Environment / Roundups / Social justice

Wilmington’s first vertical farm clears a final hurdle

An amendment to the City Code was needed for Second Chances Farm, which aims to employ people returning from the prison system with urban agriculture jobs, to start operating in its Northeast location.

The mayor's chief of staff Tanya Washington and Mayor Mike Purzycki show off recently harvested hydroponic lettuce from Second Chance Farms. (Photo by Holly Quinn)

A lot of things have had to come together in order to make Second Chances Farm, founded by entrepreneur and TEDxWilmington organizer emeritus Ajit George, a reality.

As an Opportunity Zone project, there were applications and approvals; a reentry program was established with a Delaware Department of Corrections contractor; a location on Bowers Street in Northeast Wilmington was secured.

There was one more detail: The City of Wilmington, which has been supportive of the program that aims to employ people returning from the prison system with $15-an-hour “green collar” urban agriculture jobs, had to officially put it in writing that indoor farms are permitted in the city.

On Wednesday, July 17, at the offices of Second Chance Farms on West 13th Street, the legislation sponsored by City Council member Zanthia Oliver, which amended Chapter 48 of the City Code to permit indoor commercial horticultural operations, was signed by Mayor Mike Purzycki.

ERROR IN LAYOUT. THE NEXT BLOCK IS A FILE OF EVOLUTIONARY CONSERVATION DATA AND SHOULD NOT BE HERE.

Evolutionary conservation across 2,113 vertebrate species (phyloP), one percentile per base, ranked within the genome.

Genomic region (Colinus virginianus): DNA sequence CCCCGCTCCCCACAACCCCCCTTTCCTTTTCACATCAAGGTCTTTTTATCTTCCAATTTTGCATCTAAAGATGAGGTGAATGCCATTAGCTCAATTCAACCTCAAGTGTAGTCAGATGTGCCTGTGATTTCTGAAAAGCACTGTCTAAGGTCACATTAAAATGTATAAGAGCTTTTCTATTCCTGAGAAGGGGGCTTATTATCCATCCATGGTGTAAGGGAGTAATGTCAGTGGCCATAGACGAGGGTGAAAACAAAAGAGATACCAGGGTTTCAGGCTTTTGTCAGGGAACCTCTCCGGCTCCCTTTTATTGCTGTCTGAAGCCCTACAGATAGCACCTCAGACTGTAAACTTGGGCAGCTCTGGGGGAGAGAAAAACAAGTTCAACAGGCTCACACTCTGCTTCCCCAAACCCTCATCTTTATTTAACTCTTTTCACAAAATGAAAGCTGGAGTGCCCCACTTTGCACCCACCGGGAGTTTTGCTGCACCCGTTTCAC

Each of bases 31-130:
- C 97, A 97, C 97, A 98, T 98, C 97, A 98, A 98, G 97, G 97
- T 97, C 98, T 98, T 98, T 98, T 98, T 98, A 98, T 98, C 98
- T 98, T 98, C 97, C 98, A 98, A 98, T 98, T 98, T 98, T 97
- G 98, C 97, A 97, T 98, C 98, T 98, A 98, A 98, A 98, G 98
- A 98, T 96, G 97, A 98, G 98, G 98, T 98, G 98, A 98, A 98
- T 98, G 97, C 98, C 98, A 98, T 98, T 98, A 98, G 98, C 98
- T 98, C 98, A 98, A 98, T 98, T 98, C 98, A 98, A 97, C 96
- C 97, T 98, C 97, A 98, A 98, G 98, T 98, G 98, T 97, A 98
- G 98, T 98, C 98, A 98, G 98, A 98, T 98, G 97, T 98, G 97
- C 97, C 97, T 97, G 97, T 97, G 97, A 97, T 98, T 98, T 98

A small version of the hydroponic unit is up and running in the office, growing four tiers of lettuce and basil under the cool LED lights; the units that will be in the Northeast location — 400 of them — will be eight tiers high.

Evan Bartle lifts some basil plants to show their soil-less roots.

Evan Bartle lifts some basil plants to show their soilless roots. (Photo by Holly Quinn)

“There’s no soil used, just water,” said Evan Bartle, chief growing officer for Second Chances Farm, lifting a panel of basil plants to show the roots. What looks like soil at the base of the plants is actually rockwool — “rock that has been spun out like cotton candy,” Bartle said. The reusable medium, a standard in commercial hydroponics, is used to support the plants above the water.

After signing the amendment, they mayor ceremonially cut the first leaves of lettuce with (slightly) oversized golden scissors and had a taste.

“This is the baby lettuce that restaurants love,” said George. (And, yes, it tastes very good — members of the press were also given samples of the lettuce to try.)

When the farm official opens on Bowers Street, in a building conveniently named The Opportunity Center, it will provide jobs for returning citizens with the goal of reducing recidivism in Wilmington, while providing locally grown, chemical-free produce to businesses in the region.

In addition to the vertical farm, the facility will offer services including CrossFit or a gym to employees and community members.

Check out more pics from the event:

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